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Guide to Patagonia's Monsters & Mysterious beings

I have written a book on this intriguing subject which has just been published.
In this blog I will post excerpts and other interesting texts on this fascinating subject.

Austin Whittall


Thursday, November 5, 2009

Lake Caviahue – lake of the week

 
lake of the week

Small “Dark people similar to African blacks”[1] have been mentioned mentioned in northwestern Neuquén, at Lake Caviahue (37°52’ S, 71°02’ W), this week's Lake of the week.

This small horse-shoe shaped lake, with a surface area of only 10 km2 (4 sq. mi.) is set at the foot of 2.900 m (9,500 ft.) high Copahue volcano. It was a sacred place for the Mapuche natives.

Here, according to Argentine folklorist Gregorio Alvarez, a native named Tranavil once saw “black men bathing; they came out to the sandy shore and lay there for a while to rest”.[2]

These “Negros del Agua” (water blacks) are described as being slightly smaller than men; their aquatic nature is confirmed by their webbed hands and feet. They are evil, and swim in groups looking for canoes to overturn and drown their occupants.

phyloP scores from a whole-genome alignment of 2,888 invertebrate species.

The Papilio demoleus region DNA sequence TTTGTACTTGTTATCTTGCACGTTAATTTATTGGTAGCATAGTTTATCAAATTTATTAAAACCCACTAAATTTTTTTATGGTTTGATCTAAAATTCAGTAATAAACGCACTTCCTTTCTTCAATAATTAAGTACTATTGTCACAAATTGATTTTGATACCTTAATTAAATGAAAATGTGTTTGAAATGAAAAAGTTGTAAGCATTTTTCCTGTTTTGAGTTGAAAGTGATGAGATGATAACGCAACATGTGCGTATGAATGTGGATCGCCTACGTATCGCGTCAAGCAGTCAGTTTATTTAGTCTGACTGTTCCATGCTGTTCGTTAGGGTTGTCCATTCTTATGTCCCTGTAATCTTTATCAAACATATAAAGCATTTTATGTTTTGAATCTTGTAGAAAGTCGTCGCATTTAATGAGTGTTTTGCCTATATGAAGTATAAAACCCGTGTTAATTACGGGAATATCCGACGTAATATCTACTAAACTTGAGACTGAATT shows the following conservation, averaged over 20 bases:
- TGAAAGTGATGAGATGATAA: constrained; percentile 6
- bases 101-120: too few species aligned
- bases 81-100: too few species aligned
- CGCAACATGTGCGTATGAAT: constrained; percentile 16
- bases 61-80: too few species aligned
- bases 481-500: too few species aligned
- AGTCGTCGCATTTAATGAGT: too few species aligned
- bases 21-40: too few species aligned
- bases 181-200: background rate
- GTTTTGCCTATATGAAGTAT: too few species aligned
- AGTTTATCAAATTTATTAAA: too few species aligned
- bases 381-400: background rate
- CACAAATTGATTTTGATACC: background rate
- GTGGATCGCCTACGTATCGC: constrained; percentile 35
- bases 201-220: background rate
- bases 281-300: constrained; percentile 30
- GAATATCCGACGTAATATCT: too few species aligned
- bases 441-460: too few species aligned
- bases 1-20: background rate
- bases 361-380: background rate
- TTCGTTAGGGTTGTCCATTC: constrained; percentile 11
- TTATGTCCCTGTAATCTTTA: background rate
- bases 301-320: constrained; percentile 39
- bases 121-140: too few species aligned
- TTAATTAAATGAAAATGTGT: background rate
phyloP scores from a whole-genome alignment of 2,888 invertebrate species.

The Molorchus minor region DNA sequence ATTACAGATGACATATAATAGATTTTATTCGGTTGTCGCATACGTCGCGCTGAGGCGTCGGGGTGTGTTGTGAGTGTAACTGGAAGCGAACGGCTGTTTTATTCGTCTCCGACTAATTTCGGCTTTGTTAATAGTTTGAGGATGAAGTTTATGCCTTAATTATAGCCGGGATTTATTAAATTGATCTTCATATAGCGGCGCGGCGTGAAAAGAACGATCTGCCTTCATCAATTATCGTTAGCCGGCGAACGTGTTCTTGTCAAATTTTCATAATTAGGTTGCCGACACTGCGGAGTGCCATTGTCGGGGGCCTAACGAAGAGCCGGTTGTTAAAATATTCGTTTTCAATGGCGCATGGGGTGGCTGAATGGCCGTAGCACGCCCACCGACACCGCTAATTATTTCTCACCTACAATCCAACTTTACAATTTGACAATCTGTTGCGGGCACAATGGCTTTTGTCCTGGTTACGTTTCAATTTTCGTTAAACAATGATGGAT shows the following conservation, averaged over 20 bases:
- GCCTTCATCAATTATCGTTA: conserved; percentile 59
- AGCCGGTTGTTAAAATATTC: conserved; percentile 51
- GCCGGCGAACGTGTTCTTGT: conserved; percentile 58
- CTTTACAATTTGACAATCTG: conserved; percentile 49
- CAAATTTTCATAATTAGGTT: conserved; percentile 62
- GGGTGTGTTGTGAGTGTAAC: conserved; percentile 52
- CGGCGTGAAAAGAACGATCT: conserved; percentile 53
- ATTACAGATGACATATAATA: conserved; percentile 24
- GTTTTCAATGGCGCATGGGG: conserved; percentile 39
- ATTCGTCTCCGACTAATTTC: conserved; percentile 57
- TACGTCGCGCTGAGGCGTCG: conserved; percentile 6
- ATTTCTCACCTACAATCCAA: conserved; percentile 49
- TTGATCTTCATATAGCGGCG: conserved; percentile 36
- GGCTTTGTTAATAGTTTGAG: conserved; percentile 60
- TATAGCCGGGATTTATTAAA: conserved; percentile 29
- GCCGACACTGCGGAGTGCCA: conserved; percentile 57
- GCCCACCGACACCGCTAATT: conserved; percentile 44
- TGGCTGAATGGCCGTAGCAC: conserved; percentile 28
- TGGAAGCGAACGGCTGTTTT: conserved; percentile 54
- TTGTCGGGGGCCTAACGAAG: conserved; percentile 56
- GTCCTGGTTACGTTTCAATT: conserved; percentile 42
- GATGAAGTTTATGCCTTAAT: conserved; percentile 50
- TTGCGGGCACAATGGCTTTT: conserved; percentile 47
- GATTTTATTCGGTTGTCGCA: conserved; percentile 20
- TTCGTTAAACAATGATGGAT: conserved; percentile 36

We have mentioned in a previous post that the Patagonians feared “dark” man-like creatures. However those were “wild men”, man-sized beings. These, at Caviahue, are smaller dwarfish creatures.

Other strange creatures live in the lake:

animals that should not have been there, like threatening bulls and horses […] and a female entity associated to these waters named “la sirena” [the mermaid] who is mentioned many times in the stories of the elderly locals.[2]

As you can see,even though it is a very tiny lake, it has the full repertoire of Patagonian monsters from bulls and calimayos to dwarves and mermaids.

Below a stamp that I designed for our lake of the week.

Calimayo stamp

Stamp with "Calimayo" image at Lake Caviahue. Copyright © 2009 by Austin Whittall


Caviahue is also well known for its ski resort and is only 17 km (11 mi.) from Copahue’s thermal spas.

logo Copahue Caviahue
Click on the following links for official tourist info: on Caviahue and both Copahue and Caviahue.

Bibliography.

[1] Fernández, C. and López, H. El valle secreto de los Mapuches. Año Cero 126. 07.11.2000. Ed. America Iberica. 11-2000. Online.
[2] Alvarez, G., (1968). El Tronco de Oro. Neuquen: Pehuén. pp. 116 -7.



Copyright 2009 by Austin Whittall ©

Patagonian Monsters

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